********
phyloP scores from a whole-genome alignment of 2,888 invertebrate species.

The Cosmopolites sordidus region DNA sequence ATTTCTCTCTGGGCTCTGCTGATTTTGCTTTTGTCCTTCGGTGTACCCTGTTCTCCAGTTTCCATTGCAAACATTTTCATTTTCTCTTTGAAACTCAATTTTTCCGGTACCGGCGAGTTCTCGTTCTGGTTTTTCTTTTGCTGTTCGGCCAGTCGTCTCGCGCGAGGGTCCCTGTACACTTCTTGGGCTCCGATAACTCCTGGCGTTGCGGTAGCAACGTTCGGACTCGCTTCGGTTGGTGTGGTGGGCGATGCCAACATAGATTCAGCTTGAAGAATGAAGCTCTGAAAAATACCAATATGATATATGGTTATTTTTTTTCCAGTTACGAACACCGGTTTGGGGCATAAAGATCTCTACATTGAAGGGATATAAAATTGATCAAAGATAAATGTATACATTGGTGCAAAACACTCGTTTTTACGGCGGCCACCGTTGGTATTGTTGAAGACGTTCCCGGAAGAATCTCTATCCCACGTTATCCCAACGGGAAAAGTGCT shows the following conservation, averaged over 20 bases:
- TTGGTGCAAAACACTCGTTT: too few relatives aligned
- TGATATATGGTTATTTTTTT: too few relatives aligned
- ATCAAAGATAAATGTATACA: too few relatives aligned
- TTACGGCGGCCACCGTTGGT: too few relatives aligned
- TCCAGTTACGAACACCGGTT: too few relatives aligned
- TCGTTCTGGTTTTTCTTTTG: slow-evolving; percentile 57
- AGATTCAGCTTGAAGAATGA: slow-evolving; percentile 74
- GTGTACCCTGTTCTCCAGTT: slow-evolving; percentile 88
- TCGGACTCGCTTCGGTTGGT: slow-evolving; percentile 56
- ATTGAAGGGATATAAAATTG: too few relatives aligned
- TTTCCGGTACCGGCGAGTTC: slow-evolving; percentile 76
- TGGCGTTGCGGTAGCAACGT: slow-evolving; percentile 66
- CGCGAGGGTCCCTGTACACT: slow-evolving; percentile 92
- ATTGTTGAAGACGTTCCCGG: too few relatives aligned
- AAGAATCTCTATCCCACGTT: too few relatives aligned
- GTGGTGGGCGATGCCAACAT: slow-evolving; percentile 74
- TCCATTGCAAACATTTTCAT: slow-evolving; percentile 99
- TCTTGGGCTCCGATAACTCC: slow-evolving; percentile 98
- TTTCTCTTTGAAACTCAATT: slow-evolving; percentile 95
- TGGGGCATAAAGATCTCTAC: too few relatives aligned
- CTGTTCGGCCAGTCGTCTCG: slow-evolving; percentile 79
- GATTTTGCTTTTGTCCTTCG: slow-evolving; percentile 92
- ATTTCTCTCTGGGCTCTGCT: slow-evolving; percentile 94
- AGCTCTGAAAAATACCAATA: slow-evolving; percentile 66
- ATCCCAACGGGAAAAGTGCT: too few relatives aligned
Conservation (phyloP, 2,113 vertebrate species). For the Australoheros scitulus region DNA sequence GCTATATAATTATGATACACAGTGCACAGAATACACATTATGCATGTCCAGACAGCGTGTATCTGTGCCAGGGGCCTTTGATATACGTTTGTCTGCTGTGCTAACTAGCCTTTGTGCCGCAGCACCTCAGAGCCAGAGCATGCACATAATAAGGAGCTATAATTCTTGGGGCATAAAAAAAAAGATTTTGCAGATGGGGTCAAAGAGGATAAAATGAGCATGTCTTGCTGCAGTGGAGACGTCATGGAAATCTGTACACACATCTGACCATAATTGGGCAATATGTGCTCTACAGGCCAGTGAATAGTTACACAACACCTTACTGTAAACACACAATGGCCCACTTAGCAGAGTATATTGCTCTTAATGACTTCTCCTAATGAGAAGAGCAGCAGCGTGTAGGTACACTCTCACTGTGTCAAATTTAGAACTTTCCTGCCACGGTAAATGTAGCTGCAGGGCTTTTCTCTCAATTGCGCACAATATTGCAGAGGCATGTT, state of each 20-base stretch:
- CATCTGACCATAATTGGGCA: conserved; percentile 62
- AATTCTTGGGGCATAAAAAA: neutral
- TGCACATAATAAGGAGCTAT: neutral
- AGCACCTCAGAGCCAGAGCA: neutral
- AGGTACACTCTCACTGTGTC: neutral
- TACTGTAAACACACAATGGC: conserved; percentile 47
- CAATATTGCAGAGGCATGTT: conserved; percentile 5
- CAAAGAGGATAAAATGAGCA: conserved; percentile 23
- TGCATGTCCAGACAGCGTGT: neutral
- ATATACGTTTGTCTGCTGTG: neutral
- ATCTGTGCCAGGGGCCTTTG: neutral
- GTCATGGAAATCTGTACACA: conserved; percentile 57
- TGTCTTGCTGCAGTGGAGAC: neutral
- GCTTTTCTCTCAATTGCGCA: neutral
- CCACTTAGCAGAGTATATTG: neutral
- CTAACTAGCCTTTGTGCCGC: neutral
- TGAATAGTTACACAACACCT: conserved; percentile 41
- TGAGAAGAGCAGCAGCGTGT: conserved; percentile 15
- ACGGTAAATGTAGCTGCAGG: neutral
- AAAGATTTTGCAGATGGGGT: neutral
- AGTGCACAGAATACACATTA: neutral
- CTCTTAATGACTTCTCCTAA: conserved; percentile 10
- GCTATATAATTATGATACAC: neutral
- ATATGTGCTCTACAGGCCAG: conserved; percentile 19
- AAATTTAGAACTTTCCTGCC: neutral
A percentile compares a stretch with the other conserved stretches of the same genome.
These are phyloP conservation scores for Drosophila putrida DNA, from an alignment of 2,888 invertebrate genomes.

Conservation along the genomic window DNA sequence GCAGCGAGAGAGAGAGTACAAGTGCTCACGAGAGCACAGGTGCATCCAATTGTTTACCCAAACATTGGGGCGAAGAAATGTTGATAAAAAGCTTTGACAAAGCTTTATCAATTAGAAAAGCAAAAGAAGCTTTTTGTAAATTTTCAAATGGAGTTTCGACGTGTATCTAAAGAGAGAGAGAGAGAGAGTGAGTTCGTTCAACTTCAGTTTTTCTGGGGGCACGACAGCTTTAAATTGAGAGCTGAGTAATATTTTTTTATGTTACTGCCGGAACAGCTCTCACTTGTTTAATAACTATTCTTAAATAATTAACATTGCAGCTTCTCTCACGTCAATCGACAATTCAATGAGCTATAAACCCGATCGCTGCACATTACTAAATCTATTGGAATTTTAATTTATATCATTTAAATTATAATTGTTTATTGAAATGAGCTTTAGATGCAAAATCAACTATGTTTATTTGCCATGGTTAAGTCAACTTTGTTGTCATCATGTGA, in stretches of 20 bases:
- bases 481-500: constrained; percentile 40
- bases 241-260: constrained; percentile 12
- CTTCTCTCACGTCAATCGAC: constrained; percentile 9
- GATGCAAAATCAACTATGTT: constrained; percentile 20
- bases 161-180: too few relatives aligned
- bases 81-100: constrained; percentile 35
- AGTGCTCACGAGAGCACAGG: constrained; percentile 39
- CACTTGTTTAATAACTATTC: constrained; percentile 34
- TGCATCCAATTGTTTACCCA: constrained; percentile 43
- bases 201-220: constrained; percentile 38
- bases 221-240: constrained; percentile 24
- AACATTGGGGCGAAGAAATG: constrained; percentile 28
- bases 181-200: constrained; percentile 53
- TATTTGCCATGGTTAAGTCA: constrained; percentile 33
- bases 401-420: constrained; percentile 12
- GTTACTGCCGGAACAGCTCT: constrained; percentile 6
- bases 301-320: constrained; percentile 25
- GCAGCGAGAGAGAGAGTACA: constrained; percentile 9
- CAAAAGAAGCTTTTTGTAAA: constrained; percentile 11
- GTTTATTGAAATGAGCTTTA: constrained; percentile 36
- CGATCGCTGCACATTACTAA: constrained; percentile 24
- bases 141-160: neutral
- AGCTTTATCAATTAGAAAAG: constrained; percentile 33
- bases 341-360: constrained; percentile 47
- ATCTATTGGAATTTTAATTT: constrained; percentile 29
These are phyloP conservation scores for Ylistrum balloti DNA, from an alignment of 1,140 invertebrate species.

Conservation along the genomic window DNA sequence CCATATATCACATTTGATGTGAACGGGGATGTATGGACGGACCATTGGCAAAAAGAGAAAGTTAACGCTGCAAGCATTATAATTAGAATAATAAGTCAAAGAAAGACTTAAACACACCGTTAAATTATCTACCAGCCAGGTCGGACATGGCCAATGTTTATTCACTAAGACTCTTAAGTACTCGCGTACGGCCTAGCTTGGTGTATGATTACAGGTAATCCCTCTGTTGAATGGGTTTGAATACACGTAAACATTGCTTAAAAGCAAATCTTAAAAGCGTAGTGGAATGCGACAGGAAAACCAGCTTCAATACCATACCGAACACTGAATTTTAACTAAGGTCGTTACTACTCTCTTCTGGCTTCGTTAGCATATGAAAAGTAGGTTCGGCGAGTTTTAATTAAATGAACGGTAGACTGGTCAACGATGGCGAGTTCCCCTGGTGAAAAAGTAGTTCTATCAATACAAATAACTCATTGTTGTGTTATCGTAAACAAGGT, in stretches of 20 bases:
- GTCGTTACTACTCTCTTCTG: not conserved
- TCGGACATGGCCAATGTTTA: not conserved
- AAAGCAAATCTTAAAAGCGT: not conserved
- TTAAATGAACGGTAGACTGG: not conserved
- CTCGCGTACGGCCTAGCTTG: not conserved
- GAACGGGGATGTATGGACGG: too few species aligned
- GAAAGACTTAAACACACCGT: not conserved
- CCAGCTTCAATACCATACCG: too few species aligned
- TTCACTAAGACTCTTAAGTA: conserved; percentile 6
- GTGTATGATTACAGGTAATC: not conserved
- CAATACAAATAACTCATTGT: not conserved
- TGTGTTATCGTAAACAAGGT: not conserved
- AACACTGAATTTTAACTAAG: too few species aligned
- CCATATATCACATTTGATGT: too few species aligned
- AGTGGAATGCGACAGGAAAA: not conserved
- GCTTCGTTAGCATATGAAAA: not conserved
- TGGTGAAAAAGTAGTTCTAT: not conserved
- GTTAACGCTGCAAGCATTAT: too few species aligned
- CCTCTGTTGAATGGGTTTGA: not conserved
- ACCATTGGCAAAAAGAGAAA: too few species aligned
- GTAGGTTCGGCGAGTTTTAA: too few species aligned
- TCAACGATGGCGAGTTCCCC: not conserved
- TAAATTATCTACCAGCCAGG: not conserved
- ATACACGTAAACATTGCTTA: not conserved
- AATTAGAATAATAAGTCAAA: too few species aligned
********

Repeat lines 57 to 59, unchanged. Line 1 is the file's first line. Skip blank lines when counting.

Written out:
- bases 481-500: constrained; percentile 40
- bases 241-260: constrained; percentile 12
- CTTCTCTCACGTCAATCGAC: constrained; percentile 9